This question, “how many people have you slept with?”, which can be a hilarious conversation with your girlfriends over wine and cocktails, can be a deal breaker when it comes to romance, haunting the beginning of many relationships or at the very least, a big slutty elephant in the room (depending on the type of guy you’re with).

The general expectation is that girls should have slept with few men or else they are a ho, boys on the other hand, can happily sleep with whoever they like, if anything, it’s extra man-points. The disgustingly sexist phrase “a good key can open many locks, but a good lock can only be opened by one key” comes to mind.

I’ve certainly been made to feel ashamed of my number by boys in the past. One male friend told me the rule is: Under 10 = good girl, 10-20 = naughty girl, over 20 = slut, and my ex could never get over my number, despite his being higher(!!).

Well I’m sorry, but something doesn’t add up here. Every heterosexual sexual encounter requires at least one member of each gender. So if boys have prerequisites for the number of men they would like you to have slept with, they are limiting their own opportunities to sleep with women.

How many people should I have slept with?

Now if we’re to believe the stats, on average women have slept with 7.7 men each, and men have slept with 11.7 women each (NATSAL, 2013). Well, I think we can all agree that the law of averages reveal that this is a load of bull: heterosexual men and women ON AVERAGE must have slept the same number of people. Because otherwise, where are these extra 4 lays which men report, coming from? Someone must be lying here. Legend has it that one should divide a man’s number by three, and multiply a woman’s by three, to reveal their true number of shags. But again, that won’t work. That would leave women on 23.1, and men on 3.9 each.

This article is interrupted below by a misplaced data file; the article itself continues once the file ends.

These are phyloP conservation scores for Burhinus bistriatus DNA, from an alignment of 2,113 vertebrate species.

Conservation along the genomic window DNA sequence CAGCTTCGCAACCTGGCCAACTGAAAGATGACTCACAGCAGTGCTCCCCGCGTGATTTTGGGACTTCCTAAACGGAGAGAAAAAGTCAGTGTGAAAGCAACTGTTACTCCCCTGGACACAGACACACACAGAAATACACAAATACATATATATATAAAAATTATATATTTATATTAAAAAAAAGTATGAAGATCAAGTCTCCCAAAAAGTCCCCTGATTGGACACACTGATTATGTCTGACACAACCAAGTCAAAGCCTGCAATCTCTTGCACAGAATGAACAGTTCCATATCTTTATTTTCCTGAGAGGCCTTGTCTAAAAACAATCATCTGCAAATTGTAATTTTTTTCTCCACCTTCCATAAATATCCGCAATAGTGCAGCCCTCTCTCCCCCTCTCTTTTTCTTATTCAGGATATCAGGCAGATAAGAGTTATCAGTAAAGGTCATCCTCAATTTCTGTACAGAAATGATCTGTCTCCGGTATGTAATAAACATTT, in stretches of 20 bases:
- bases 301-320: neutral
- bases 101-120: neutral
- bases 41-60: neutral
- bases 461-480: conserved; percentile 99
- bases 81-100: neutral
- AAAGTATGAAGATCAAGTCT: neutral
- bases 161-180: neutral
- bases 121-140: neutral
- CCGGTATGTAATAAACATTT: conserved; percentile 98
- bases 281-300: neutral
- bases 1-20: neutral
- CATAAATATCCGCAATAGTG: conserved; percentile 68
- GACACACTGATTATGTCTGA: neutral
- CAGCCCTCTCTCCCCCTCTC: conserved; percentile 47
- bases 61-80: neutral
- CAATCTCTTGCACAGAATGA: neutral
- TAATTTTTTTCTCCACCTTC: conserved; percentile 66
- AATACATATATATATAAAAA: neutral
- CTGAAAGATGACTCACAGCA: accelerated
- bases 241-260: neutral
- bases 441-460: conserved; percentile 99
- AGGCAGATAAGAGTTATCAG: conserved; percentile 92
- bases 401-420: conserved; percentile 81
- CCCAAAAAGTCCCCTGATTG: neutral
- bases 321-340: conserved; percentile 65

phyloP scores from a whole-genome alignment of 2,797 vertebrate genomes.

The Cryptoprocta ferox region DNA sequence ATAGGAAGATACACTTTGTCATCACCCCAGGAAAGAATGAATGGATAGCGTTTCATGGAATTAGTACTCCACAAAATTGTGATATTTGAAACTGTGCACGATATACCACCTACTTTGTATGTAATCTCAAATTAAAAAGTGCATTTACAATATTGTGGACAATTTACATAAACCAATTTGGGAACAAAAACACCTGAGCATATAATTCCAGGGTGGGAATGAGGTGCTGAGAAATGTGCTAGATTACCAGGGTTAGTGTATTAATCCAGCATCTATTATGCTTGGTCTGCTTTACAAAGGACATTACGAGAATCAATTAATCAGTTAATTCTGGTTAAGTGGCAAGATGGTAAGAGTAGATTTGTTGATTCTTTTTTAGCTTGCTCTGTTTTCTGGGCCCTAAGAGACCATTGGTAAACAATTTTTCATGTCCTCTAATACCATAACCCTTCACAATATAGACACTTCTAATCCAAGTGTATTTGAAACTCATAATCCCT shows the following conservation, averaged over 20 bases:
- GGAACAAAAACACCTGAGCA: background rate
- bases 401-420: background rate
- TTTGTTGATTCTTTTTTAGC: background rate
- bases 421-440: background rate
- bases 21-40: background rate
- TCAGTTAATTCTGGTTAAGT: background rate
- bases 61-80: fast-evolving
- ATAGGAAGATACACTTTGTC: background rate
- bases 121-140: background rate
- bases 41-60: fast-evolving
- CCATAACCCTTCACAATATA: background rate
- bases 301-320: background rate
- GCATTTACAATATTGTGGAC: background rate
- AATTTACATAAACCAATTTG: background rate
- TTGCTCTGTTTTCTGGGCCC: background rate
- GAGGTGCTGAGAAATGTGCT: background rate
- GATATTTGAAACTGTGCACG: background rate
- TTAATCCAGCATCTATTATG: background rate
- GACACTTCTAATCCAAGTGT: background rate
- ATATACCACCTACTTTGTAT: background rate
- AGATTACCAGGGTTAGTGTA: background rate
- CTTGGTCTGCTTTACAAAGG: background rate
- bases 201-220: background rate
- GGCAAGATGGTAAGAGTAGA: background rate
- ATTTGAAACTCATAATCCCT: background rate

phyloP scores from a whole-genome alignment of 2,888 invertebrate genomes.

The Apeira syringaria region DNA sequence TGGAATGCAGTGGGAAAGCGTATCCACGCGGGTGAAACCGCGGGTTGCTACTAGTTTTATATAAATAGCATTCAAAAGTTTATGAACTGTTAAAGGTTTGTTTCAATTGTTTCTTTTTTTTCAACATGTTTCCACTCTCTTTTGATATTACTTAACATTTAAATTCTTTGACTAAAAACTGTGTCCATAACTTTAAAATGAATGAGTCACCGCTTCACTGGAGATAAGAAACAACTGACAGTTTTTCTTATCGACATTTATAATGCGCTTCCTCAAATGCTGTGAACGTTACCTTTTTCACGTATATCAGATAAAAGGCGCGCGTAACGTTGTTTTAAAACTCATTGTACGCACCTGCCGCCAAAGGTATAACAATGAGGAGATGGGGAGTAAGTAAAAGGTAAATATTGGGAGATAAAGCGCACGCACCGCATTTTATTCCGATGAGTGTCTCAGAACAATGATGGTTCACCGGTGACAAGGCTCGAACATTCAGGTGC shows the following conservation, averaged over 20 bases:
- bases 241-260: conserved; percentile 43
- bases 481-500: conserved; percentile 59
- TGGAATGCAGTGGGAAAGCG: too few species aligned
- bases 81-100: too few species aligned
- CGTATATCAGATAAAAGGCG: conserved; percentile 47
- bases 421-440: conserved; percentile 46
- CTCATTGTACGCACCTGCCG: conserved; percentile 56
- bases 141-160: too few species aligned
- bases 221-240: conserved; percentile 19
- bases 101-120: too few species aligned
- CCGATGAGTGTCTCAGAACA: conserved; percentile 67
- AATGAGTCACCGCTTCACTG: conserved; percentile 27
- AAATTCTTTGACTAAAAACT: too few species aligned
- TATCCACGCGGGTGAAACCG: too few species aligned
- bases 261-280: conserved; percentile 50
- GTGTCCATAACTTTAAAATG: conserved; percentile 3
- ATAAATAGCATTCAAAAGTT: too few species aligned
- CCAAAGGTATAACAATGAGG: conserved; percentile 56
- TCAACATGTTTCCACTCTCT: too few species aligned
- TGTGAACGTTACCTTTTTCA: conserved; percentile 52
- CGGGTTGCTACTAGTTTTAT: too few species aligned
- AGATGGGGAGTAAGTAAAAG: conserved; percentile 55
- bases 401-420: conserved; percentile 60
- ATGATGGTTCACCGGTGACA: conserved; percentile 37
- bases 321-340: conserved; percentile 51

To be honest, whoever is lying, the numbers in this survey to me appear to be rather on the low side. So why do we feel the need to lie about our sexual history? As long as we are being sensible: using condoms, getting checked for STIs regularly, and looking after our safety and emotions when sleeping with people, it shouldn’t, in this day and age, be something to be ashamed of. If Sex and the City tells us anything, it’s that we are sexually liberated aren’t we? Apparently not.

Well, society, if you want me to be ashamed of my “number”, I’ll give you my numbers:

400 hours spent volunteering with adults with learning disabilities

11,000 miles travelled and 3 months given to volunteer in Sri Lanka with mental health organisations

1 year spent in a low paid job, looking after people with brain injuries

7 months spent training for a half-marathon to achieve a personal goal

3 years spent studying to gain a BSc with Hons

0 fucks given about your sexual expectations for me

So next time you suspect sinister intentions when someone asks you about your number, just remind them: If you want to judge women for their “numbers” you should look at the bigger picture.

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